demanding from city workers. Basically, you give me 30 million a month, more than I would have saved by firing all those teachers, and I won't fire all those teachers.
Yet nowhere in the article does it mention the actual emergency which necessitated all those firings, to wit, a 3.2 billion dollar surplus. Last year, you probably recall, the mayor dropped the firings by unilaterally canceling the 8% pattern raise all other city workers got for teachers. I'm still not clear how that's okay with PERB, which insists on the pattern for all whenever it's such a stinker no one wants it. In 2005 the UFT agreed to draconian concessions to get a compensation increase that didn't even keep up with cost of living.
The real problem is this--if we give Bloomberg that money, it will not be enough, just as unilaterally canceling teacher raises was not enough. Next year, there will be another crisis. Perhaps the surplus will only be one or two billion, and we'll really need to cut back. Bloomberg will roll out the LIFO nonsense again, and do his darndest to circumvent the contract he and the Tweedies agreed to. He'll find some other stooge in the Senate to demand we kill seniority protections only for teachers, and only for teachers in New York City, and he'll claim that's the magic bullet to force the improvements he hasn't been able to make over this long, long decade.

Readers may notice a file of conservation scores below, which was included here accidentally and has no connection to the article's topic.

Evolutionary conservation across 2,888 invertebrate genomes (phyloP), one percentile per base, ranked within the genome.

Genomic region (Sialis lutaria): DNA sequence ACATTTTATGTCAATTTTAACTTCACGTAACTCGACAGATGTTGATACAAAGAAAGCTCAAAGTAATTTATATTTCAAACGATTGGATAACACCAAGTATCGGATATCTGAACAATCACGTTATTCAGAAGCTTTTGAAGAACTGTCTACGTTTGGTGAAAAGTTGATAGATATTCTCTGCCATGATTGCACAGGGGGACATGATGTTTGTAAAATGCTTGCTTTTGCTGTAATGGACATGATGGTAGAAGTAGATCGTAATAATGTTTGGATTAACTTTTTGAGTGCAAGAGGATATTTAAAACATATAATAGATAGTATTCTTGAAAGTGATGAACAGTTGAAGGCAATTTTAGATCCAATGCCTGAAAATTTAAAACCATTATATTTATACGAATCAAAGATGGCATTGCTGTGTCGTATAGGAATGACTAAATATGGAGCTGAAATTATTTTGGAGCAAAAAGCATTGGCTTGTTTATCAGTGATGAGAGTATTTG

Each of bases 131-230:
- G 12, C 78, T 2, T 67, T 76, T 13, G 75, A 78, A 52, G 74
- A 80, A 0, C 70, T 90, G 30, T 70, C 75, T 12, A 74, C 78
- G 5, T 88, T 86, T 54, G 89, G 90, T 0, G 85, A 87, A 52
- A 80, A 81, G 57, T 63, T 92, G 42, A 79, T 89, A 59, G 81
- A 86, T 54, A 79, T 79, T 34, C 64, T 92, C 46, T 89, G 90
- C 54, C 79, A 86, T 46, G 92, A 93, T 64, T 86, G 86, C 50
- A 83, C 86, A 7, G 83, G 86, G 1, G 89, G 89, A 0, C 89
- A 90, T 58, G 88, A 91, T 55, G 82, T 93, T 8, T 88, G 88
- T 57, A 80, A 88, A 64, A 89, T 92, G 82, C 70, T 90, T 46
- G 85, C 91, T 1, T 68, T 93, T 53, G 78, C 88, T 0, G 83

Do we want to even consider giving Bloomberg this money? Only if we can preclude a repeat of all this nonsense next year, and the year after. Bloomberg needs a face-saving out for his idiotic and longstanding contention that teachers need to be fired. That's why it's a good thing they haven't given it up yet.
Let's make him pay dearly for any way out, and let's not give him another in come next year.